3.1 Physical Geography of the Region

Physical Geography of the Region

The massive expanse of Russia exhibits a variety of physical environments, such as tundras, steppes, mountains, and birch forests. Type D (continental) climates dominate most of the country and characterize large landmasses such as Eurasia and North America. Land in the center of a vast continent, far from the moderating effects of oceans, tends to heat up rapidly in the summer and cool down rapidly in the winter. These areas are known for hot summers and cold, harsh winters. Northern Russia borders the Arctic Ocean, and frigid air masses from the Arctic swoop south across Russia each winter. Moreover, Russia’s northerly latitude means that it experiences a short growing season and has never been an agricultural superpower; the country usually has to import grain to feed its people. Mountain ranges to the south block summer rains and warm air masses that would otherwise come from South and Central Asia, thus creating deserts and steppes in southern Russia.

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Most of Russia’s population live in the European part of the country on the Eastern European Plain, also known as the Western Russian Plain, or the Russian Plain, the most agriculturally productive land in Russia. The eastern edge of the plain is marked by the Ural Mountains, a low-lying mountain chain (about 6,000 feet) that crosses Russia from the Arctic Ocean to Kazakhstan. The mountains contain deposits of coal, iron ore, and precious and semiprecious stones and are considered the boundary between Europe and Asia. To the south of the Russian Plain is another mountain range, the Caucasus Mountains, which bridges the gap between the Caspian and Black Seas. East of the Urals is the West Siberian Plain, the Central Siberian Plateau, the Yakutsk Basin, the Eastern Highlands, and the Central Asian Ranges. Russia has abundant natural resources, such as petroleum, natural gas, and forest products.

Environmental Problems

Each region of the Russian republic has its own environmental issues. The core region surrounding Moscow, with all its industrial activity and vast urban expanses, introduces sewage and chemicals to the country’s waterways, contributing to serious water pollution. The same water pollution is found east of the Ural Mountains – and in the waterways in that region – because of the industrial cities found there. Moscow and the ring of industrial cities surrounding it have seen a dramatic increase in automobile use since 1991, contributing to air pollution. Russia is blessed with abundant natural resources, but significant environmental damage has been the price of exploiting and extracting those resources. Massive oil spills have occurred in the taiga and tundra areas, where the lack of safety management has increased environmental damage during oil exploration and development. The taiga is the broad expanse of evergreen or boreal forests in the north just south of the tundra in North America, Europe, and Asia. The taiga is most common in type D climates and is one of the most massive biomes on earth. The taiga is the largest biome in Russia. Mining and smelting processes in Siberian cities have added to the region’s air and water pollution. These ecosystems are somewhat fragile and will take years to recover from such damage.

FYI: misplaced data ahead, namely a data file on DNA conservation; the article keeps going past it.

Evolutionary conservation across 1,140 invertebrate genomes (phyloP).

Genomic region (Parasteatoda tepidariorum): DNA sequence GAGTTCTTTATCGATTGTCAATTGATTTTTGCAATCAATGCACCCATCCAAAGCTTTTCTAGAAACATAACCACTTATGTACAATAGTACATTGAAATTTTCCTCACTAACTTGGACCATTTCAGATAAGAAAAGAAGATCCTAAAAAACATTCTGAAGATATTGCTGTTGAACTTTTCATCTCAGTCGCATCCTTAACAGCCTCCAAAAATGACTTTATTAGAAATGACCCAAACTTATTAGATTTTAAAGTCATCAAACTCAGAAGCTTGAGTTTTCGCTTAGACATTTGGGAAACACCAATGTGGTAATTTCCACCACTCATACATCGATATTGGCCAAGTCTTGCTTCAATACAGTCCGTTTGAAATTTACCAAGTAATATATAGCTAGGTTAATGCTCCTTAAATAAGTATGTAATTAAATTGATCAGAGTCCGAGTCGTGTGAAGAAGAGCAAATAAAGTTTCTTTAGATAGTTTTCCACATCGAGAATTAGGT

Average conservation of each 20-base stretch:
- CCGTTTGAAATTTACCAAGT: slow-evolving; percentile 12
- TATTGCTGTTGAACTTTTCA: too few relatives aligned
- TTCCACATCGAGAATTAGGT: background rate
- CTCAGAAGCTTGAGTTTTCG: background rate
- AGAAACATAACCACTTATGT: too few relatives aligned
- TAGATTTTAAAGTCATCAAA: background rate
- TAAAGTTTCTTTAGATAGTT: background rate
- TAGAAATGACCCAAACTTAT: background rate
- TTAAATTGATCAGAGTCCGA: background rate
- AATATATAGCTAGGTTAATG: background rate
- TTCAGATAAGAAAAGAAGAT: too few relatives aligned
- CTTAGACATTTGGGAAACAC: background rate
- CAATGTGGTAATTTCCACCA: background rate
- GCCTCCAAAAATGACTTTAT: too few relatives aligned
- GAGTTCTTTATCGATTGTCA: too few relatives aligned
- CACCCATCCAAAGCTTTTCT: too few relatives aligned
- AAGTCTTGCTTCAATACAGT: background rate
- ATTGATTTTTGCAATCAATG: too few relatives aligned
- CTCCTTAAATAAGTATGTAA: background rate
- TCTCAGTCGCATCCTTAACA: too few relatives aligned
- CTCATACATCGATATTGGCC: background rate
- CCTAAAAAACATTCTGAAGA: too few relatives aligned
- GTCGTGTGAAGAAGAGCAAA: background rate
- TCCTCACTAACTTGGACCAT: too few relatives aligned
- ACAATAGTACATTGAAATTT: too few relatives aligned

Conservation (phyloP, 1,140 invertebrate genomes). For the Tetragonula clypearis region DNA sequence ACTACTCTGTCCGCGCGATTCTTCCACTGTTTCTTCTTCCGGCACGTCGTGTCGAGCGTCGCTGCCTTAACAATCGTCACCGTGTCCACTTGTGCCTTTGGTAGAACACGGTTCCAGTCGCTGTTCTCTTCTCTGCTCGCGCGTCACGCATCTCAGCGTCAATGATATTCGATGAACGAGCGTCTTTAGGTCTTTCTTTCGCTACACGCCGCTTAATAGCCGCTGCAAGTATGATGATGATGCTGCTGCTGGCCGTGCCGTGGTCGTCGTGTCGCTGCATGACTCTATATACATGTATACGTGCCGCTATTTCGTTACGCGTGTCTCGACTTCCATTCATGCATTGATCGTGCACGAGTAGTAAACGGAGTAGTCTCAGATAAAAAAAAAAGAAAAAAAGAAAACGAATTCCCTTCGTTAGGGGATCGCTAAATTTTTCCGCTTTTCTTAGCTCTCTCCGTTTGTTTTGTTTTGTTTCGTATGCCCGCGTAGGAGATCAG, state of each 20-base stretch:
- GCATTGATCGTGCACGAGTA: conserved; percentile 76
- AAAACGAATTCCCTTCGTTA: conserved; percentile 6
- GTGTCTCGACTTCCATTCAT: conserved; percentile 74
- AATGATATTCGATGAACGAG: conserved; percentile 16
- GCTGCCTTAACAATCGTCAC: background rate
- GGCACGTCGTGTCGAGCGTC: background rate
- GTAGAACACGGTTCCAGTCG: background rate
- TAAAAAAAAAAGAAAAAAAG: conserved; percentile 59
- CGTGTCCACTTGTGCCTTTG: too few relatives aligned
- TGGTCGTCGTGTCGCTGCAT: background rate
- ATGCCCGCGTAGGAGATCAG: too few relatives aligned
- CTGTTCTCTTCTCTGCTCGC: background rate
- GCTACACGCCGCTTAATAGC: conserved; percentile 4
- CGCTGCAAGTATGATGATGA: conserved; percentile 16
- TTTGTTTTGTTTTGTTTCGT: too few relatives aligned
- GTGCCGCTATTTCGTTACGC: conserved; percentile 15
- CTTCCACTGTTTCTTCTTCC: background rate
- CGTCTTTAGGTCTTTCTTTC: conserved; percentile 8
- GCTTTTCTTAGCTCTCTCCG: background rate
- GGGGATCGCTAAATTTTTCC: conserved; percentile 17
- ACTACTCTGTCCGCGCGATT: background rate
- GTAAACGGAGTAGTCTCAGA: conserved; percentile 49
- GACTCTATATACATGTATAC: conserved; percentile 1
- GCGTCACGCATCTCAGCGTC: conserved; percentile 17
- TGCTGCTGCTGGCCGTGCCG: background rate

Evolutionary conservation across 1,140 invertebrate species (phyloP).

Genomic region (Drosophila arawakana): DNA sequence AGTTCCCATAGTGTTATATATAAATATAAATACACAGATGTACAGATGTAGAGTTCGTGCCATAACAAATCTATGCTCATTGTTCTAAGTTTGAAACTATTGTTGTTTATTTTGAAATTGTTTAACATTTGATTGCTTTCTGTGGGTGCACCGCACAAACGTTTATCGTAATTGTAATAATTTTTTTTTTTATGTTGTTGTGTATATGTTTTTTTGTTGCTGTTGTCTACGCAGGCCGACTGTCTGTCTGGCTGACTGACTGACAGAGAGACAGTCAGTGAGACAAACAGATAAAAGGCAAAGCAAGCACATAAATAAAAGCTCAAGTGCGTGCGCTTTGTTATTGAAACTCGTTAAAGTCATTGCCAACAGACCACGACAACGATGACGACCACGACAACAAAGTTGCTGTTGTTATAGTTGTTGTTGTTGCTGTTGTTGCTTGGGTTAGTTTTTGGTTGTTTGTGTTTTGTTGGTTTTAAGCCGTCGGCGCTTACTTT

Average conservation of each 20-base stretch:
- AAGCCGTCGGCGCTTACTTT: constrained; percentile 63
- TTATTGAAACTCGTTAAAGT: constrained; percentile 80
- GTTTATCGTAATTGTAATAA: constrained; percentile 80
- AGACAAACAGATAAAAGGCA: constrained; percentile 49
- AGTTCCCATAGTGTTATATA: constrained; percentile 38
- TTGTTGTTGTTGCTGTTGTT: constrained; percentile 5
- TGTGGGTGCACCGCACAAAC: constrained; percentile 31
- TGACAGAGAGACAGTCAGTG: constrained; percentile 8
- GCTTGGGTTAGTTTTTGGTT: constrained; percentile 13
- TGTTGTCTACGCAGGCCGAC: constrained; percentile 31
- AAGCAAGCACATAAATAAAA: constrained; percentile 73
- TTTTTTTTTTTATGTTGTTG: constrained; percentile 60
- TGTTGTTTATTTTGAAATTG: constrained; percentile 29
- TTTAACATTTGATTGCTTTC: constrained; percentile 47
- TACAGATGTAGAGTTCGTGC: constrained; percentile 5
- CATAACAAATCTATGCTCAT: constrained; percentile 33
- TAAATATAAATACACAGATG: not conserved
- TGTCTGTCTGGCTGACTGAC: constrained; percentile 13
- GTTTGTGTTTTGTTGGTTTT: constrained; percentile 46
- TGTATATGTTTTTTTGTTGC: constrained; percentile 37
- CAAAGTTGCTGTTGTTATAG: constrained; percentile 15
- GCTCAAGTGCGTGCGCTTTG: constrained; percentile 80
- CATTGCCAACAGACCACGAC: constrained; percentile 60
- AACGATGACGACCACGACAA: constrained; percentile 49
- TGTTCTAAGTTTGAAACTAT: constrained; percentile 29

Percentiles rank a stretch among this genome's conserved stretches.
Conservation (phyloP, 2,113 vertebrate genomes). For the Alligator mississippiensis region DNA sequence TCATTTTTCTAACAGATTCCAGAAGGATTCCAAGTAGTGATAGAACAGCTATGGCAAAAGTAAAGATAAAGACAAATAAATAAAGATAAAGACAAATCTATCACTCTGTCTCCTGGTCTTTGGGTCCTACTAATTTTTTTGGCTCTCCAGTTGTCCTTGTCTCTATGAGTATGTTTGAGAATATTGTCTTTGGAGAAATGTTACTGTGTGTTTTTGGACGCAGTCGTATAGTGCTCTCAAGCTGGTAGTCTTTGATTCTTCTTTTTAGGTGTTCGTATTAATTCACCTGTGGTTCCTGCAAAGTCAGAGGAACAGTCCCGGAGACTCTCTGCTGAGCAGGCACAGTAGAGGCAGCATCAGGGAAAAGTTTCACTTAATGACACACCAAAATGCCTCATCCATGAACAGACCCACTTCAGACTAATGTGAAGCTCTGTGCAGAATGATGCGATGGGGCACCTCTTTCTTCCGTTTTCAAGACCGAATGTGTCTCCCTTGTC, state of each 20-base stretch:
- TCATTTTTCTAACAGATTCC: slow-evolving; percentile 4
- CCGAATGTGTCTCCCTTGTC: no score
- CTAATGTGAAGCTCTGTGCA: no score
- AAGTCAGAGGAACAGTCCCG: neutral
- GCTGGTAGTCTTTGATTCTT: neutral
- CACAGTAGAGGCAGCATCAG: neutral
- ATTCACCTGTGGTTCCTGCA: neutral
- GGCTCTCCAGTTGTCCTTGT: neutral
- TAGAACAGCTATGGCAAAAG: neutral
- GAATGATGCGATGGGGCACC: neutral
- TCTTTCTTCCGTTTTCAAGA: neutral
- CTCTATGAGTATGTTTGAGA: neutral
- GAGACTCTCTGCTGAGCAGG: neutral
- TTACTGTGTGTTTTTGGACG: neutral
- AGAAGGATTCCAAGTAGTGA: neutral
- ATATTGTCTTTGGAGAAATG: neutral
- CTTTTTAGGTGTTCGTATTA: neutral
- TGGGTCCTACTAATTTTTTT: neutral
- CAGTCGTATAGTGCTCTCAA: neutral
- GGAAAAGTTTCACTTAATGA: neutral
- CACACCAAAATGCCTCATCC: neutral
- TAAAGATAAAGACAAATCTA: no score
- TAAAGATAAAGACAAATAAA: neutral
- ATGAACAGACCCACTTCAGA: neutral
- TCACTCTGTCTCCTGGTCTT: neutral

Water pollution from the rivers extends into the Black Sea, the Caspian Sea, and other bodies of water. Lake Baikal, described as the largest freshwater lake in the world, was at one time pristine, but pollutants have entered its waters from nearby industrial activity. Increased pollution in the Black and Caspian Seas, as well as overfishing, the lack of fishing regulations, and the lack of law enforcement, has resulted in the devastation of fish populations such as the caviar-producing sturgeon. The Arctic waters of the Barents Sea off the northern coast of Russia have been a dumping ground for nuclear waste products and expended nuclear reactors from naval vessels. The consequences of this nuclear pollution are not widely known or studied. Many aging nuclear reactors from the Soviet era dot the landscape, and they will need to be decommissioned at some point, adding to the nuclear waste issues. Various regions in Siberia were used for nuclear testing and are also contaminated with nuclear radiation.

Russia has also be a country that might benefit from a warming planet. As the Arctic Ocean continues to melt, and has a shorter freeze season, access to oil reserves within the region become easier to access. Much of these untapped oil reserves reside along Russia’s continental shelf.

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Introduction to World Regional Geography by R. Adam Dastrup, MA, GISP is licensed under a Creative Commons Attribution 4.0 International License, except where otherwise noted.

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